These summaries were prepared by McGuireWoods LLP lawyer Thomas E. Spahn. They are based on the letter opinions issued by the Virginia State Bar. Any editorial comments reflect Mr. Spahn's current personal views, and not the opinions of the Virginia State Bar, McGuireWoods or its clients. 
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22-Interviews with Prospective Clients

(Under ABA Rule 1.18(c), a lawyer who has consulted with a prospective client can avoid her individual disqualification if she did not obtain any “significantly harmful” information from the prospective client (a standard addressed in ABA LEO 492 (6/9/20)). If the consulting lawyer faces individual disqualification because she has obtained such “significantly harmful” information, she can avoid her individual disqualification from being imputed to her whole law firm if she is screened, receives no part of the fee and provides written notice to the prospective client that the firm will represent the adversary. Notably, she must also have taken “reasonable measures to avoid exposure to more disqualifying information than was reasonably necessary to determine whether to represent the prospective client.” The consulting lawyer clearly must obtain information to check for conflicts (such as “the identity of other relevant parties, witnesses, and counsel”). It is also “necessary” for the lawyer to determine whether she can handle the matter competently, whether the client might be seeking to use the lawyer’s service to commit wrongdoing, whether the client has a meritorious claim or defense, etc. The consulting lawyer must also make a “business decision” about whether to represent the prospective client – focusing on time involved, likely fees, her interest in the matter, compliance with the firm’s “internal policy” about representing certain types of clients, etc. In contrast, such “necessary information” normally would not include facts about the representation that “might enable the lawyer to impress the prospective client” in an effort to land the business. Lawyers might have a business reason to “substantially investigate” a prospective client’s matter before accepting the representation, but it might not be “reasonably necessary” to do so – so she should recognize that a “free-flowing conversation” might result in an imputed disqualification, and consider “stopping [the] inquiry” after determining that her firm would not take the representation. The consulting lawyer might also be wise to decrease the likelihood of an imputed disqualification by “warn[ing] the prospective client that the lawyer has not yet agreed to take on the matter and that information should be limited only to what is necessary for the lawyer and client to determine whether to move forward with an engagement.”)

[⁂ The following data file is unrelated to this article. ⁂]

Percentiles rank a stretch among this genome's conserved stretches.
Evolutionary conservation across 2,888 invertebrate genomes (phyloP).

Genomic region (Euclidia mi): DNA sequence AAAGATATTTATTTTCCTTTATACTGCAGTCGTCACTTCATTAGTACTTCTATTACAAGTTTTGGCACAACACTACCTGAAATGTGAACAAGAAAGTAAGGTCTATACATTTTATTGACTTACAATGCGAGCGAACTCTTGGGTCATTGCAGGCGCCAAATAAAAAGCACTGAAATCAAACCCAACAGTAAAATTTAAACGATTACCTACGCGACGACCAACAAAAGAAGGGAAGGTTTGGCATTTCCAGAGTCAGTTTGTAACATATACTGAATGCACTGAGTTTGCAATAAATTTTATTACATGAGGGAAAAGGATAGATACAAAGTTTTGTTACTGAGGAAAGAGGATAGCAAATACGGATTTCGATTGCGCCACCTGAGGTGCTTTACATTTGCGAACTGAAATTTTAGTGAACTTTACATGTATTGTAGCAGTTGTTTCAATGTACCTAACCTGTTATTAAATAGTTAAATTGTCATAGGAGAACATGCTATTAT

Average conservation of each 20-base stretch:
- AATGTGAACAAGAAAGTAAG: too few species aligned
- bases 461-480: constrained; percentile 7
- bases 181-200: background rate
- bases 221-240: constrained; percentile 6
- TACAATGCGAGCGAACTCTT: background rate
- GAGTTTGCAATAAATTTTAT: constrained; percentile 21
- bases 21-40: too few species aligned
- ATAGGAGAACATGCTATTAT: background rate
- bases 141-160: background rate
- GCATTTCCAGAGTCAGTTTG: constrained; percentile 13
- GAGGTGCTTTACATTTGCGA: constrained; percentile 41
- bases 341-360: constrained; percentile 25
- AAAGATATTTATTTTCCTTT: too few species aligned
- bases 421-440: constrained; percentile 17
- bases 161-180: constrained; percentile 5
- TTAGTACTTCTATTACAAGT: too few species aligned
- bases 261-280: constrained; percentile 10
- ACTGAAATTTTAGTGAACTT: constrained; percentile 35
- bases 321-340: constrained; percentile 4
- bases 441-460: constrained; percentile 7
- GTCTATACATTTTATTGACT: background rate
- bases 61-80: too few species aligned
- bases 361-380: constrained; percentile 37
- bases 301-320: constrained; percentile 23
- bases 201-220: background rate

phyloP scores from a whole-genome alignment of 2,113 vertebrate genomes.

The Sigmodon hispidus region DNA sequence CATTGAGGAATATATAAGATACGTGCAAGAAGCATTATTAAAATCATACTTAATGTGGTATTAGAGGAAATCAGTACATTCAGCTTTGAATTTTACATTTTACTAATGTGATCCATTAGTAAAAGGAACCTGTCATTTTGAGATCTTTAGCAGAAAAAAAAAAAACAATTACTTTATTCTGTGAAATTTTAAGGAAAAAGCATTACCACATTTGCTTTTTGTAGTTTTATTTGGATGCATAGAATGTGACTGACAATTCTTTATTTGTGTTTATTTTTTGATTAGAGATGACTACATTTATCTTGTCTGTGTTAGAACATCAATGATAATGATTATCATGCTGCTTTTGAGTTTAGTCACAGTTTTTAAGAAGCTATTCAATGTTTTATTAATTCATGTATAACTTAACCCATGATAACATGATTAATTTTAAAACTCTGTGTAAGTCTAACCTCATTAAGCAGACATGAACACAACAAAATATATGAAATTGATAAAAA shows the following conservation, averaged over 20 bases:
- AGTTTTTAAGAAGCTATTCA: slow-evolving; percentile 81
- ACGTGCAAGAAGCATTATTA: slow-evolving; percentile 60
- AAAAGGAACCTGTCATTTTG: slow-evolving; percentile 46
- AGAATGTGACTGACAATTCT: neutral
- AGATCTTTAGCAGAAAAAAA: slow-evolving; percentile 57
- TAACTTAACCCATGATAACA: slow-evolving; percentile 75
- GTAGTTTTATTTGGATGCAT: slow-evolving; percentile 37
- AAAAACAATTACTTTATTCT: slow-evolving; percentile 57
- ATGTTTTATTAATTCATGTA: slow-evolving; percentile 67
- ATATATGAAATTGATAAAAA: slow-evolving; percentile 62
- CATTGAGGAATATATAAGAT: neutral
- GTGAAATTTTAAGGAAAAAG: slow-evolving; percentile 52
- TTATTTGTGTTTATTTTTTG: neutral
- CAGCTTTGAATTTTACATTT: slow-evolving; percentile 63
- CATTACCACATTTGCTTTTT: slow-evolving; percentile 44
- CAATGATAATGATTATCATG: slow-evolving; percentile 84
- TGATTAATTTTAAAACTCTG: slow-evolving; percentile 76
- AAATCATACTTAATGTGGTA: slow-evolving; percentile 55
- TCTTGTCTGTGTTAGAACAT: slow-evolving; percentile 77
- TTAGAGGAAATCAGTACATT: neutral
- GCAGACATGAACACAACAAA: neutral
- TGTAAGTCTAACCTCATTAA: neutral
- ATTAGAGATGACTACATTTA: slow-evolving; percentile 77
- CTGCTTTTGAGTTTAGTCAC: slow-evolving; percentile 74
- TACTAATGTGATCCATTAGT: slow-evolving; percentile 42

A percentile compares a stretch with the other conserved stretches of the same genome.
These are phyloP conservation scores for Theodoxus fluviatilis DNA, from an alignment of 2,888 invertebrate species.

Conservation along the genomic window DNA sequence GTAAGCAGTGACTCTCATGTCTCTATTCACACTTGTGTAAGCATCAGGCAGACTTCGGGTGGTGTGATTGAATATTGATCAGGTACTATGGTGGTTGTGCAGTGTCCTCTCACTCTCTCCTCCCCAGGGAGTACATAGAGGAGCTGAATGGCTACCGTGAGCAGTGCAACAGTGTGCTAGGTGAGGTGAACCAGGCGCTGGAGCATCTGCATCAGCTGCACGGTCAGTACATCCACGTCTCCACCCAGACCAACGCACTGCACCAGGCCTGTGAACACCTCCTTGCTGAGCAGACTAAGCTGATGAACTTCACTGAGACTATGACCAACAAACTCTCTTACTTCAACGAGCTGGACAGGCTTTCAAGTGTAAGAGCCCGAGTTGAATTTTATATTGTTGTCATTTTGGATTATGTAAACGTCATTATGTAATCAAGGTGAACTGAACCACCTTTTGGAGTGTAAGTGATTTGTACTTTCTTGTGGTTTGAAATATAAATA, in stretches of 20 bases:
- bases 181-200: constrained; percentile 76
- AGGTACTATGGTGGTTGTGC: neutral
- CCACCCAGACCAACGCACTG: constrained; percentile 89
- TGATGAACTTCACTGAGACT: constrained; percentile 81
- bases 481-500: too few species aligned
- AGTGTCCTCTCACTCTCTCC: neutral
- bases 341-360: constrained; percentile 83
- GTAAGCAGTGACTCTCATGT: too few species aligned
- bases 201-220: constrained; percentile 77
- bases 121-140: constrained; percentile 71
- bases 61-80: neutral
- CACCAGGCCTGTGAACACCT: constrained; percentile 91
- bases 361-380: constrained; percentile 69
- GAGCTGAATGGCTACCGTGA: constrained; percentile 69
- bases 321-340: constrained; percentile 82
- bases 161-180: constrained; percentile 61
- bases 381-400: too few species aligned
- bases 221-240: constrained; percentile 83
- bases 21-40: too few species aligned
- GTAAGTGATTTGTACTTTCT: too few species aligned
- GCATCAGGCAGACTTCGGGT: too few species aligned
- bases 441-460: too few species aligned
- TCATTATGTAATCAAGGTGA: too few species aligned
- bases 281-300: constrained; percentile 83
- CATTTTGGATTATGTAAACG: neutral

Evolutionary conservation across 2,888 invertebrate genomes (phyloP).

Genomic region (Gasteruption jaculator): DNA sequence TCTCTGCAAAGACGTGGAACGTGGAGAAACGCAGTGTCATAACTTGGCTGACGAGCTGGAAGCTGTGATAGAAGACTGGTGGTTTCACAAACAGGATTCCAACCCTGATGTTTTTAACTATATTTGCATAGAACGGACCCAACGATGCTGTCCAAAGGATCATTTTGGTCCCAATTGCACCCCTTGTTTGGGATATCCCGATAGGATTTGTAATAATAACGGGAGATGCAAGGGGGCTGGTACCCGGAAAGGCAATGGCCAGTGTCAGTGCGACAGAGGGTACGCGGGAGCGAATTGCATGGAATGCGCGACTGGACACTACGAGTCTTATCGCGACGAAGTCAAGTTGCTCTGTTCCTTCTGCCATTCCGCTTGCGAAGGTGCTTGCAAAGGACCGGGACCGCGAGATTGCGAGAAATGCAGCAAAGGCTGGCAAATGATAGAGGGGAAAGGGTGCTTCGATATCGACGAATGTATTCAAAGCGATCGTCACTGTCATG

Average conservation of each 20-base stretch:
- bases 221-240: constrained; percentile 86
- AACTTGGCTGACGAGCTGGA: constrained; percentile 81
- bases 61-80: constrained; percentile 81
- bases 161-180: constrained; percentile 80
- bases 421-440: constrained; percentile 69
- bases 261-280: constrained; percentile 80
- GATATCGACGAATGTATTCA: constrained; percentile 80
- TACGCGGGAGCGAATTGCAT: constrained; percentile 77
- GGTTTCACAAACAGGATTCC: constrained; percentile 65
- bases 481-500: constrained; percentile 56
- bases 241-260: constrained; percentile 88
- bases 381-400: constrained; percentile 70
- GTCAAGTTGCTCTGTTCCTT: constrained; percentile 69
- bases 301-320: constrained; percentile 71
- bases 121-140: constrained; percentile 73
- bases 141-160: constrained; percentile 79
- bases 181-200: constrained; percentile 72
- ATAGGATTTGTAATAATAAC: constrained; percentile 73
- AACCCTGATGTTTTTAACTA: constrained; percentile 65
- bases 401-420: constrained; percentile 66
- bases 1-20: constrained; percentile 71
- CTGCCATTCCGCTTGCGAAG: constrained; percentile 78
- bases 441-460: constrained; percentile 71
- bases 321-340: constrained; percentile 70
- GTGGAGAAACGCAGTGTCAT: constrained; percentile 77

Copyright 2000, Thomas E. Spahn